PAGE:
NAVAIR

F-35C completes jet blast deflector testing

LAKEHURST, N.J. – F-35C test aircraft CF-1 with an F/A-18E prepares for two-aircraft jet blast deflector (JBD) testing Aug. 13.  The Integrated Test Force collected temperature, pressure, sound level, and velocity environmental data to validate various aircraft models to optimize JBD cooling panel and flight deck configuration.  F-35C carrier suitability testing is ongoing with catapult and arrestment test events through the rest of the year, leading up to initial ship trials in 2013. (Photo courtesy of Lockheed Martin)

LAKEHURST, N.J. – F-35C test aircraft CF-1 with an F/A-18E prepares for two-aircraft jet blast deflector (JBD) testing Aug. 13. The Integrated Test Force collected temperature, pressure, sound level, and velocity environmental data to validate various aircraft models to optimize JBD cooling panel and flight deck configuration. F-35C carrier suitability testing is ongoing with catapult and arrestment test events through the rest of the year, leading up to initial ship trials in 2013. (Photo courtesy of Lockheed Martin)

Aug 22, 2011

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NAVAL AIR SYSTEMS COMMAND, PATUXENT RIVER, Md. – The F-35C is another step closer to initial ship trials on an aircraft carrier at sea.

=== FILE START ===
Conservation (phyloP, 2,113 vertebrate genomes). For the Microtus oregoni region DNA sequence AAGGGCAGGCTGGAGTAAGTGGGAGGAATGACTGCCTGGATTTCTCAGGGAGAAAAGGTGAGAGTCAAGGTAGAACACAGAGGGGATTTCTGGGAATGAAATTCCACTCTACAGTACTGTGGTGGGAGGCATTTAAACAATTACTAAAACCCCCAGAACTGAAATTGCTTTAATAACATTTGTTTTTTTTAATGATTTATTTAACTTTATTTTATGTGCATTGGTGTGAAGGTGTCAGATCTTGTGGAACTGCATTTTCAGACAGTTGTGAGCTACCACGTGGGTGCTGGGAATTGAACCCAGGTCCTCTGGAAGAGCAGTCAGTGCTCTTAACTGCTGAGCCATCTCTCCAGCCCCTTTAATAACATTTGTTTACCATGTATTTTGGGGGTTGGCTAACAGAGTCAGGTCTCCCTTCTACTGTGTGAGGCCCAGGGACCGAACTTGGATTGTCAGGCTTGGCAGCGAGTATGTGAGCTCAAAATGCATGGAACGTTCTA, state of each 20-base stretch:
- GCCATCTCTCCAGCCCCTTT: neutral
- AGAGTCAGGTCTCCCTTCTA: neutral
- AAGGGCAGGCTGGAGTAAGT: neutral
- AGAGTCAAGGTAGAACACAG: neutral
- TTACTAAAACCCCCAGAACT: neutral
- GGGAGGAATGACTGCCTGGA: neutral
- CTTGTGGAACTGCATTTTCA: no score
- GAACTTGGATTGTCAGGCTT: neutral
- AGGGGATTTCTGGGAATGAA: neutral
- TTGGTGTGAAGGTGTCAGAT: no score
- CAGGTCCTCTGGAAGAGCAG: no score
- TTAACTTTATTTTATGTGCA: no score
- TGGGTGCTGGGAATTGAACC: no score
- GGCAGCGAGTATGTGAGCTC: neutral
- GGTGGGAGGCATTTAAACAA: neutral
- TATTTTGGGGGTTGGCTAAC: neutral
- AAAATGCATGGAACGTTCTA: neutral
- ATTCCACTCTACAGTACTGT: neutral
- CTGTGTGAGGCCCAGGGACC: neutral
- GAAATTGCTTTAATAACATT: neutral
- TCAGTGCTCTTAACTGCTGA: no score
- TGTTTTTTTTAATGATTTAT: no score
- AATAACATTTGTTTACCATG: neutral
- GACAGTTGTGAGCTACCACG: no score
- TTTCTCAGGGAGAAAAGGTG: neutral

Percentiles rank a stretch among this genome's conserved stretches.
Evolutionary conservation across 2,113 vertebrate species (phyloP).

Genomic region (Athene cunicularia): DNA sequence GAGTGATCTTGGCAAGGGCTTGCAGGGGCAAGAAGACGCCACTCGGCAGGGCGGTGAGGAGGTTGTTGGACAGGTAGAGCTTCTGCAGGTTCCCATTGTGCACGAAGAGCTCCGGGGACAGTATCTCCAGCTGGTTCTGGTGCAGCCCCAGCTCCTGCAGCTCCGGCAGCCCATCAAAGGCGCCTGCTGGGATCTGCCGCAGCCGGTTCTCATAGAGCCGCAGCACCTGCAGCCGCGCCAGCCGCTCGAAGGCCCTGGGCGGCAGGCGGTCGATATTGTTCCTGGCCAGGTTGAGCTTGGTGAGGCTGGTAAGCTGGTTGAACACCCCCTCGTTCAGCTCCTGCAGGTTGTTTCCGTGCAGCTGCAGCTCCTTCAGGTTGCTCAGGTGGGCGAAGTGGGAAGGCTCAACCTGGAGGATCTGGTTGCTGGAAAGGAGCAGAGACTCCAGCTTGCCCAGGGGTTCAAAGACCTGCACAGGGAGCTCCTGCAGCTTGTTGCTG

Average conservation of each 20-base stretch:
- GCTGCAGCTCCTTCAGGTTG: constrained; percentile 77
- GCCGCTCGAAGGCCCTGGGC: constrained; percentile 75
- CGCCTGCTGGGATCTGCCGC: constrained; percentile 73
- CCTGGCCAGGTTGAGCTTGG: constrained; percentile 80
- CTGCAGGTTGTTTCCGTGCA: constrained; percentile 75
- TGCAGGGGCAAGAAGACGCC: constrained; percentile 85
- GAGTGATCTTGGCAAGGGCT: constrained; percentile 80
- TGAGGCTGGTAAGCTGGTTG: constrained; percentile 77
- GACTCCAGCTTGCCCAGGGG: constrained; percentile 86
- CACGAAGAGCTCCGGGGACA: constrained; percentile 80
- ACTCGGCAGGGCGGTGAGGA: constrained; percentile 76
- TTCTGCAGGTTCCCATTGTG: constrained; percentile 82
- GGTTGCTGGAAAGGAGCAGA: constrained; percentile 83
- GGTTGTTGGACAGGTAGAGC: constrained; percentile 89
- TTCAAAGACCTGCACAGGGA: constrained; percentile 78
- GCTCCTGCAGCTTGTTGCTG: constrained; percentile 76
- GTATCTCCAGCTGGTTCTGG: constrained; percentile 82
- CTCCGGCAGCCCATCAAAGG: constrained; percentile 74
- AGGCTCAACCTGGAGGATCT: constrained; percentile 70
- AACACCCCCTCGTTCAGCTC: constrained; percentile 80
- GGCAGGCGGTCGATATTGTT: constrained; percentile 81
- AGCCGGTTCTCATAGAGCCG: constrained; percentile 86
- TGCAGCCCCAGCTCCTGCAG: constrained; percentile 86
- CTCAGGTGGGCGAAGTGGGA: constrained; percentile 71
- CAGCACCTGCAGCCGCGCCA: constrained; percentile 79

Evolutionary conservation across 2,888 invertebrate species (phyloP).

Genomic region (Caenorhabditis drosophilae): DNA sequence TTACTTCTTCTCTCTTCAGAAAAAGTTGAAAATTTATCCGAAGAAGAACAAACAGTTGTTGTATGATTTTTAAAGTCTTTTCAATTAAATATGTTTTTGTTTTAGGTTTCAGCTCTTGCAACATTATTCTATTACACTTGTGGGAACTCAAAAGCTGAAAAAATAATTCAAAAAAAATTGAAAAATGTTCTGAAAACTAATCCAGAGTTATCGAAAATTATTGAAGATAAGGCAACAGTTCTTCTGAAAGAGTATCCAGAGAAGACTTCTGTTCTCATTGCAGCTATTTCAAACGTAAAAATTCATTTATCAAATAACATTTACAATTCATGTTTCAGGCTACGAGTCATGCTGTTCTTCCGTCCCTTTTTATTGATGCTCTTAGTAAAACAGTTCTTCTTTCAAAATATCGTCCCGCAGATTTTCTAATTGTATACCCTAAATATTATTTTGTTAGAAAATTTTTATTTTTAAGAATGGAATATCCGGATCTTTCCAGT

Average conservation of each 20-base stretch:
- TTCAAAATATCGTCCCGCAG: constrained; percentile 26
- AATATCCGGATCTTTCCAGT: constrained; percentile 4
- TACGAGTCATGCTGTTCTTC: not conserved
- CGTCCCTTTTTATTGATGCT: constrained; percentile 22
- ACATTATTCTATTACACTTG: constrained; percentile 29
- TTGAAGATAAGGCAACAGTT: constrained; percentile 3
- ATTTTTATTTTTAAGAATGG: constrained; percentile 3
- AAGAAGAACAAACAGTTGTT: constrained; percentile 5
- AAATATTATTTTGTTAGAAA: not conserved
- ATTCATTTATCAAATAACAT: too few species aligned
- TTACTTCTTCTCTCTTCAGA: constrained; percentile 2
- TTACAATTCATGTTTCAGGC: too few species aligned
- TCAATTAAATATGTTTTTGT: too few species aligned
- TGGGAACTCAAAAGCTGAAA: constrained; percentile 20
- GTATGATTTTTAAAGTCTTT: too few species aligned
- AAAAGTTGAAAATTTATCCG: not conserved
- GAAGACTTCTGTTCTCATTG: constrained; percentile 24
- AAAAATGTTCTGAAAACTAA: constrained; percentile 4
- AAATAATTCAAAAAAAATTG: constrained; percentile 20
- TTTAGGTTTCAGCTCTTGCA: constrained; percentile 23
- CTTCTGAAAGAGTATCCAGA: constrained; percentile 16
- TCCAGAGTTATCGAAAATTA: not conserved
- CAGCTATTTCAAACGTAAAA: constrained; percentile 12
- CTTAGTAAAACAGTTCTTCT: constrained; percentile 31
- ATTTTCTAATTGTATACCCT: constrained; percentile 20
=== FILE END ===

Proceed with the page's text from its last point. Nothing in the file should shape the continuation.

The F-35 integrated test force completed jet blast deflector (JBD) testing at the NAVAIR facility in Lakehurst, N.J. Aug. 13 with a round of two-aircraft testing. F-35C test aircraft CF-1 along with an F/A-18E tested a combined JBD cooling panel configuration to assess the integration of F-35s in aircraft carrier launch operations.

“We completed all of our JBD test points efficiently,” said Andrew Maack, government chief test engineer. “It was a great collaborative effort by all parties.”

The government and industry team completed tests that measured temperatures, pressures, sound levels, velocities, and other environmental data. The combined JBD model will enable carrier deck crews to operate all air wing aircraft, now including the F-35C, as operational tempo requires.

“We came out of testing with no surprises,” said Maack. “The fact that we’ve collected all the data required to validate our requirements is a testament to the talent on the team and all of their pre-testing preparation and simulations.”

Future carrier suitability testing is scheduled throughout this year, including ongoing catapult testing and the start of arrestment testing in preparation for initial ship trials in 2013.

The F-35C carrier variant of the Joint Strike Fighter is distinct from the F-35A and F-35B variants with its larger wing surfaces and reinforced landing gear for catapult launch, slower landing approach speeds, and deck impacts associated with the demanding carrier take-off and landing environment.

PEO(JSF) Public Affairs
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<p>ATLANTIC OCEAN (Oct. 3, 2011) An F-35B Lightning II conducts initial sea trials over the Atlantic Ocean. The F-35B is the Marine Corps Joint Strike Force variant of the Joint Strike Fighter and is designed for short takeoff and vertical landing on Navy amphibious ships. The aircraft is operating with the amphibious assault ship USS Wasp (LHD 1). ( photo courtesy of Lockheed Martin)</p>

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